• returns a list of ATCA device configurations for each CryptoAuth device found
    • currently implemented on SAMD21/R21 I2C, SAMV71
    • additional discovery implementations to come
  • TLS APIs solidified and documented
  • Added missing doxygen documentation for some CryptoAuthLib methods
  • Stubs for HAL SPI removed as they are unused for SHA204A and ECC508A support
  • bug fixes
  • updated atcab_sha() to accept a variable length message that is > 64 bytes and not a multiple of 64 bytes (the SHA block size).
  • refactored Cert I/O and Cert Data tests to be smaller
  • 'uncrustify' source formatting
  • published on GitHub

9/19/2015

  • Kit protocol over HID on Windows
  • Kit protocol over CDC on Linux
  • TLS integration with ATECC508A
  • Certificate I/O and reconstruction
  • New SHA2 implementation
  • Major update to API docs, Doxygen files found in cryptoauthlib/docs
  • load cryptoauthlib/docs/index.html with your browser

Host Device Support

CryptoAuthLib will run on a variety of platforms from small micro-controllers to desktop host systems. The current list of hardware abstraction layer support includes:

Rich OS Hosts:

  • Linux Kit Protocol over CDC USB
  • Linux Kit Protocol over HID USB
  • Linux I2C protocol.
  • Windows Kit Protocol over CDC USB
  • Windows Kit Protocol over HID USB

Microcontrollers:

  • SAMD21 (I2C, SWI, and Bit Banging)
  • SAMR21 (I2C and SWI)
  • SAM4S (I2C)
  • SAMV71 (I2C)
  • SAMB11 (I2C)
  • SAMG55 (I2C)
  • AVR XMEGA A3BU (I2C and SWI)
  • AVR AT90USB1287 (I2C and SWI)
  • PIC32MX695F512H (I2C)

If you have specific microcontrollers or Rich OS platforms you need support for, please contact us through the Microchip portal with your request.

CryptoAuthLib Architecture

See the 'docs' directory of CryptoAuthLib for supporting documentation including architecture diagrams and more detailed usage docs.

The library is structured to support portability to:

  • multiple hardware/microcontroller platforms
  • multiple environments including bare-metal, Windows, and Linux OS
  • multiple chip communication protocols (I2C, SPI, UART, and SWI)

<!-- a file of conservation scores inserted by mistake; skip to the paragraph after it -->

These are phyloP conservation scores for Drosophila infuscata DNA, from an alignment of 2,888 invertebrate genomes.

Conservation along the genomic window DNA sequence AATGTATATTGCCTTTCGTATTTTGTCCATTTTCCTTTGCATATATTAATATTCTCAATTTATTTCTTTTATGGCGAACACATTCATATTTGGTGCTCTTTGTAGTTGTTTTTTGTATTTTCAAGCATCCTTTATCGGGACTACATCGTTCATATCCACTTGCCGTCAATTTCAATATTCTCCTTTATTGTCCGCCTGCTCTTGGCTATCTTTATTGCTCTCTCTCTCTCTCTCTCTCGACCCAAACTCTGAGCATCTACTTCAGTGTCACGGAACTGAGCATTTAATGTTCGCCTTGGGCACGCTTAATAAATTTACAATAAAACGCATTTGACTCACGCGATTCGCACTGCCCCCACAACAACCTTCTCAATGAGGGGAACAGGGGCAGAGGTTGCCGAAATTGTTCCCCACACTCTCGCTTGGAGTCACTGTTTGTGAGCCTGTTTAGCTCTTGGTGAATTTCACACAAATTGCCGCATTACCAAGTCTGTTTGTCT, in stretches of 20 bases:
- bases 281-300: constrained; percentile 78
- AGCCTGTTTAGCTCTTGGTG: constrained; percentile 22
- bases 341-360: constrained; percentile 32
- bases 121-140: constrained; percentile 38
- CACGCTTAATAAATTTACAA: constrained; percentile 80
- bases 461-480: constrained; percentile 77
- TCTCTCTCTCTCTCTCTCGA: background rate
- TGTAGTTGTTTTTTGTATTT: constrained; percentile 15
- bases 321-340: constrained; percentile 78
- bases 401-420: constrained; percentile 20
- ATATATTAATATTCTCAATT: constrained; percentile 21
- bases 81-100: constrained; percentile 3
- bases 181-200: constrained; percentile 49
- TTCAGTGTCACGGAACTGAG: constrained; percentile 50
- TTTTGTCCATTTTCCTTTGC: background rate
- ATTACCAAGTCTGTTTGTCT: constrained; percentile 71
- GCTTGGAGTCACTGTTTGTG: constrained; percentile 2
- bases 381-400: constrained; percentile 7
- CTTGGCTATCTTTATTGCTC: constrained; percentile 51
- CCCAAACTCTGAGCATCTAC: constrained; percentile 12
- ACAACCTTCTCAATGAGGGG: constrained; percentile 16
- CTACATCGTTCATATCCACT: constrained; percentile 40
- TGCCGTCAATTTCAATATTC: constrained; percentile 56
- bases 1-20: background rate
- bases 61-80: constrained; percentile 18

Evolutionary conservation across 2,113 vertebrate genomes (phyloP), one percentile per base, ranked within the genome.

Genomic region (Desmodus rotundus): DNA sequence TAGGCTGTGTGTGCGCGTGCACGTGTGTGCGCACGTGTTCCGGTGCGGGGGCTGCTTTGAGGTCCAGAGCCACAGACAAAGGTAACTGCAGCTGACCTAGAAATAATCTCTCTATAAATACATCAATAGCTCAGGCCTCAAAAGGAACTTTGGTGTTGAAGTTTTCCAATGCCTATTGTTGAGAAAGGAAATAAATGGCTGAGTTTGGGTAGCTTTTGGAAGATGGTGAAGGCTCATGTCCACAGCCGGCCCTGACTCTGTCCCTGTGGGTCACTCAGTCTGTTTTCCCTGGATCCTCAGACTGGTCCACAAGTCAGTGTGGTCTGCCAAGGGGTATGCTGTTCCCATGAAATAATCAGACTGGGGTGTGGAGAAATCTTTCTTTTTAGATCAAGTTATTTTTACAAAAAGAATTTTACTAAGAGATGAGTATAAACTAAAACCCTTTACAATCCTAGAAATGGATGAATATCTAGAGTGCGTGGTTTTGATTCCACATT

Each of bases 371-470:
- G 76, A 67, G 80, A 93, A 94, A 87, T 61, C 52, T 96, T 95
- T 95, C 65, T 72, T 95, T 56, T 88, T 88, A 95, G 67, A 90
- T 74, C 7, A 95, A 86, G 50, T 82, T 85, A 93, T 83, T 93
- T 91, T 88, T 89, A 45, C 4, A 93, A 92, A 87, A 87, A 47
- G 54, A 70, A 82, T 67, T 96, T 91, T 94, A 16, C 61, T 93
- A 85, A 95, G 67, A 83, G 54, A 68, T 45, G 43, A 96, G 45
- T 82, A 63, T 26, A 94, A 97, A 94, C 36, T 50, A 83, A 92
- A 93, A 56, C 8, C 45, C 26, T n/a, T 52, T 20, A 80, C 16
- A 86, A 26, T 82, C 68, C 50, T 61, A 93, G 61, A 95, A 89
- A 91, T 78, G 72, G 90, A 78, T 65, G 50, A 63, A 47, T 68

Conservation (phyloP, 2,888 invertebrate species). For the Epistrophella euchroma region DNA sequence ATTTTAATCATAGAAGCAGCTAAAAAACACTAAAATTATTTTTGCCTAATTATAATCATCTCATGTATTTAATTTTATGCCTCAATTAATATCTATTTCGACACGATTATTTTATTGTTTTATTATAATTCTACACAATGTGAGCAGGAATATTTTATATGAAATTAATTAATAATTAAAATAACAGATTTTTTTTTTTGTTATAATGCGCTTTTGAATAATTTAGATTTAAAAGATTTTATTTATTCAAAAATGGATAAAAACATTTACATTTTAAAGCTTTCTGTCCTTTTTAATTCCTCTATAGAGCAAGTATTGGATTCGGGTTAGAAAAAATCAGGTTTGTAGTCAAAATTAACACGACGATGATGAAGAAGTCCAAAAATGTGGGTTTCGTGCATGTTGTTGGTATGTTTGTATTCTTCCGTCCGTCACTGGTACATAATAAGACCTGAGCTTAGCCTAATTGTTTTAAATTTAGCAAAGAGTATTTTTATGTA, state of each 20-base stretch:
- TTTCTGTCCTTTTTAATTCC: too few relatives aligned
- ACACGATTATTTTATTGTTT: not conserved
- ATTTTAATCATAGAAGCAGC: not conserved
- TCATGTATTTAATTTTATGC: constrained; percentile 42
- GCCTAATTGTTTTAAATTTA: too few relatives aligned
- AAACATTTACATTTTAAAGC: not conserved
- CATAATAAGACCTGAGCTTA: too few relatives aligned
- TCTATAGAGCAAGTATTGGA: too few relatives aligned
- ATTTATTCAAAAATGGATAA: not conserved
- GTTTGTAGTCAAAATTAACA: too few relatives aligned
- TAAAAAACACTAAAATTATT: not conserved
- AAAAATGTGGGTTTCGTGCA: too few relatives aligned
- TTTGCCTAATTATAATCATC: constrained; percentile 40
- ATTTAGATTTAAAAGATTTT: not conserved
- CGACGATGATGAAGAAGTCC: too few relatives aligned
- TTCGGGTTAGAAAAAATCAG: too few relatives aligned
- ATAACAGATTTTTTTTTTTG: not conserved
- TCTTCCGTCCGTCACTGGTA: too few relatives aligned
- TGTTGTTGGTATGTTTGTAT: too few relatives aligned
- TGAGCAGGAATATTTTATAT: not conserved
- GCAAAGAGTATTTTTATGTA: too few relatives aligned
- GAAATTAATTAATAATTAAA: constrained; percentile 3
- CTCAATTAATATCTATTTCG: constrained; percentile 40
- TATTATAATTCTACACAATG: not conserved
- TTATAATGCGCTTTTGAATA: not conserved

All platform dependencies are contained within the HAL (hardware abstraction layer).

CryptoAuthLib Architecture

There are three primary object types in CryptoAuthLib:

  • Device (ATCADevice)
  • Command (ATCACommand)
  • Interface (ATCAIface)

ATCADevice is a composite object made up of ATCACommand ATCAIface.

ATCADevice
ATCAIface
Hardware abstraction layer

Currently, the vast majority of testing has been performed on:

  • ATSAMR21 Xplained Pro
  • ATSAMD21 Xplained Pro
  • ATSAMV71 Xplained Pro
  • Windows (kit protocol HID)

These host containers implement a host test environment and test console to exercise tests. They presume that a CryptoAuth Xplained Pro or other I2C socket for an ATECC608A/ATECC508A/ATECC108A/ATSHA204A are connected to the I2C pins of the host Xplained Pro development board or in the case of windows is using a HID connection to an ATCK101 or ATCK590.

The unit tests and basic tests exercise the core datasheet commands of the device as well as the more convenient, basic API methods.

If you need an example of how to use a command, these hosts and tests are a good place to reference.

Object Architecture

Even though this is a C library, it follows object-oriented design patterns.

An object is minimally defined to be data and the actions which operate on that data.

Each CryptoAuth device is a composite object, a structure which includes the command table (list of commands) which are valid for the device, and the data used to hold the state of that device.

ATCADevice is the object which represents the Microchip CryptAuth device

ATCACommand is the object which represents the valid methods of the Device.

ATCAInterface is the physical interface object (I2C or SWI instance). Currently, each Device may have a single OATCAInterface.

ATCADevice represents an ATSHA or ATECC family device.

In order to add new protocol support for a platform, you provide a HAL (hardware abstraction layer) C file for the protocol and target. In your project's IDE or Makefile, you select which HAL support you need for the hardware configuration. Generally, there are separate files for each protocol and platform combination - (ie: samd21_i2c_asf.c would target SAMD21 MCUs with I2C using the ASF low-level driver support.)

Directory Structure

docs - AppNotes and Doxygen HTML documentation for the library API. Load "docs/html/index.html" in your browser
lib - primary library source code
lib/atcacert - certificate data and i/o methods
lib/basic - the Basic API way to access the core classes
lib/crypto - Software crypto implementations (primarily SHA1 and SHA256)
lib/hal - hardware abstraction layer code for supporting specific platforms
lib/host - support functions for common host-side calculations
lib/jwt - json web token functions